Entities can relate to each other. A relationship between two entities is defined by using two attributes which specify both ends of a relationship:
class Customer(db.Entity): orders = Set('Order') class Order(db.Entity): customer = Required(Customer)
In the example above we have two relationship attributes:
customer. When we define the entity
Customer, the entity
Order is not defined yet. That is why we have to put quotes around
Order in the
orders attribute. Another option is to use lambda:
class Customer(db.Entity): orders = Set(lambda: Order)
This can be useful if you want your IDE to check the names of declared entities and highlight typos.
Some mappers (e.g. Django) require defining relationships on one side only. Pony requires defining relationships on both sides explicitly (as The Zen of Python reads: Explicit is better than implicit), which allows the user to see all relationships from the perspective of each entity.
All relationships are bidirectional. If you update one side of a relationship, the other side will be updated automatically. For example, if we create an instance of
Order entity, the customer’s set of orders will be updated to include this new order.
There are three types of relationships: one-to-one, one-to-many and many-to-many. A one-to-one relationship is rarely used, most relations between entities are one-to-many and many-to-many. If two entities have one-to-one relationship it often means that they can be combined into a single entity. If your data diagram has a lot of one-to-one relationships, then it may signal that you need to reconsider entity definitions.
Here is an example of one-to-many relationship:
class Order(db.Entity): items = Set("OrderItem") class OrderItem(db.Entity): order = Required(Order)
In the example above the instance of
OrderItem cannot exist without an order. If we want to allow an instance of
OrderItem to exist without being assigned to an order, we can define the
order attribute as
class Order(db.Entity): items = Set("OrderItem") class OrderItem(db.Entity): order = Optional(Order)
In order to create many-to-many relationship you need to define both ends of the relationship as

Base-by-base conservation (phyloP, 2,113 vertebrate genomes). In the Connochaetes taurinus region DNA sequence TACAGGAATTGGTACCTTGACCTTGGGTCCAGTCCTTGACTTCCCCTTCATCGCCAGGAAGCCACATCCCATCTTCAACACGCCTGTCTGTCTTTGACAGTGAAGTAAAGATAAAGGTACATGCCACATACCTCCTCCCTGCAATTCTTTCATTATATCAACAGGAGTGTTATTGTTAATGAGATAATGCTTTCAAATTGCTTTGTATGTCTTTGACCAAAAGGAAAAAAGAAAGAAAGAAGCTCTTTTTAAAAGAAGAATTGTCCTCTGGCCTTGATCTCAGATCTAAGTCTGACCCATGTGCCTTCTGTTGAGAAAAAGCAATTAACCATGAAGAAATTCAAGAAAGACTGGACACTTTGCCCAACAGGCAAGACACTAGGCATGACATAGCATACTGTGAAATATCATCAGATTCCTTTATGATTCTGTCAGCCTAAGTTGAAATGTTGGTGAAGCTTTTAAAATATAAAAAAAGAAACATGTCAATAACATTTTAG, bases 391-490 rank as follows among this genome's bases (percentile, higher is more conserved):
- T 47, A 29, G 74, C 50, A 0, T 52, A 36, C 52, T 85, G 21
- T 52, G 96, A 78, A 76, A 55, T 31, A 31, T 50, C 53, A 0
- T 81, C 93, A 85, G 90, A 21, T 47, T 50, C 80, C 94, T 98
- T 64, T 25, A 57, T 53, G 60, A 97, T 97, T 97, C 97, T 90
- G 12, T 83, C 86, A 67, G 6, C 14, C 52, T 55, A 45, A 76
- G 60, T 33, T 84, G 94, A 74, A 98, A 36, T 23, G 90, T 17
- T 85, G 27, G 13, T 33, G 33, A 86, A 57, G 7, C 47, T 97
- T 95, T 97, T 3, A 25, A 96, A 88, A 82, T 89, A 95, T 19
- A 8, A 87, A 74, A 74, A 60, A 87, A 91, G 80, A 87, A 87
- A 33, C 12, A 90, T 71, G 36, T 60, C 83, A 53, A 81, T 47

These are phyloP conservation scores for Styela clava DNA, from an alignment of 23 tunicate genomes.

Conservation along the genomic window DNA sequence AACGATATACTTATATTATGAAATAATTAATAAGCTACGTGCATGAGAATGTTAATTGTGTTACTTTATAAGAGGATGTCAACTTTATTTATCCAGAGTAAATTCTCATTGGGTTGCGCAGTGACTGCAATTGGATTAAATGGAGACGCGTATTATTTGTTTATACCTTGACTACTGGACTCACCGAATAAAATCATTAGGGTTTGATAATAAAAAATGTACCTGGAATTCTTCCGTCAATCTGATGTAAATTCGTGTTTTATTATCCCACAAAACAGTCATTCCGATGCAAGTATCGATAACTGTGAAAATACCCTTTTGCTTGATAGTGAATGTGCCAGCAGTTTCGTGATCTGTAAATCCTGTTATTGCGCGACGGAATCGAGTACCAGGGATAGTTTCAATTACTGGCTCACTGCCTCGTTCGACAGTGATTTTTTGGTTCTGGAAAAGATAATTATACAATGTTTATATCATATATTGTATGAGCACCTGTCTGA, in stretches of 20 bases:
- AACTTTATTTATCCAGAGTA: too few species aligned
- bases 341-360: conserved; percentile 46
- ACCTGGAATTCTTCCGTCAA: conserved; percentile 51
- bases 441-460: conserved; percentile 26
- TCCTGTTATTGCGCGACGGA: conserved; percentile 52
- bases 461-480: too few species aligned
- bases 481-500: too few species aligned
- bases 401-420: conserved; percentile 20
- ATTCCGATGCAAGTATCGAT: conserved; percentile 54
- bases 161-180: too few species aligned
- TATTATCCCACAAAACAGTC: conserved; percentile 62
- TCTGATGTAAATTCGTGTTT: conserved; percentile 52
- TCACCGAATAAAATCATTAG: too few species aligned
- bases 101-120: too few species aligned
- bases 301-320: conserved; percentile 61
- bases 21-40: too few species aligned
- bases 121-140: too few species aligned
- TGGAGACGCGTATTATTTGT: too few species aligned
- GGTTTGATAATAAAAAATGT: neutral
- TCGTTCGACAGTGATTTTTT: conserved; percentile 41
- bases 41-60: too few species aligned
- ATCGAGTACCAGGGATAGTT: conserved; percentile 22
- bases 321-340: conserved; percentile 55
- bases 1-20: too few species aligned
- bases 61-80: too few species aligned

class Product(db.Entity): tags = Set("Tag") class Tag(db.Entity): products = Set(Product)
In order to implement this relationship in the database, Pony will create an intermediate table. This is a well known solution which allows you to have many-to-many relationships in relational databases.
In order to create a one-to-one relationship, the relationship attributes should be defined as
Required or as
class Person(db.Entity): passport = Optional("Passport") class Passport(db.Entity): person = Required("Person")
Defining both attributes as
Required is not allowed because it doesn’t make sense.
An entity can relate to itself using a self-reference relationship. Such relationships can be of two types: symmetric and non-symmetric. A non-symmetric relationship is defined by two attributes which belong to the same entity.
The specifics of the symmetrical relationship is that the entity has just one relationship attribute specified, and this attribute defines both sides of the relationship. Such relationship can be either one-to-one or many-to-many. Here are examples of self-reference relationships:
class Person(db.Entity): name = Required(str) spouse = Optional("Person", reverse="spouse") # symmetric one-to-one friends = Set("Person", reverse="friends") # symmetric many-to-many manager = Optional("Person", reverse="employees") # one side of non-symmetric employees = Set("Person", reverse="manager") # another side of non-symmetric
Multiple relationships between two entities¶
When two entities have more than one relationship between them, Pony requires the reverse attributes to be specified. This is needed in order to let Pony know which pair of attributes are related to each other. Let’s consider the data diagram where a user can write tweets and also can favorite them:
class User(db.Entity): tweets = Set("Tweet", reverse="author") favorites = Set("Tweet", reverse="favorited") class Tweet(db.Entity): author = Required(User, reverse="tweets") favorited = Set(User, reverse="favorites")
In the example above we have to specify the option
reverse. If you will try to generate mapping for the entities definition without the
reverse specified, you will get the exception
"Ambiguous reverse attribute for Tweet.author". That happens because in this case the attribute
author can technically relate either to the attribute
tweets or to
favorites and Pony has no information on which one to use.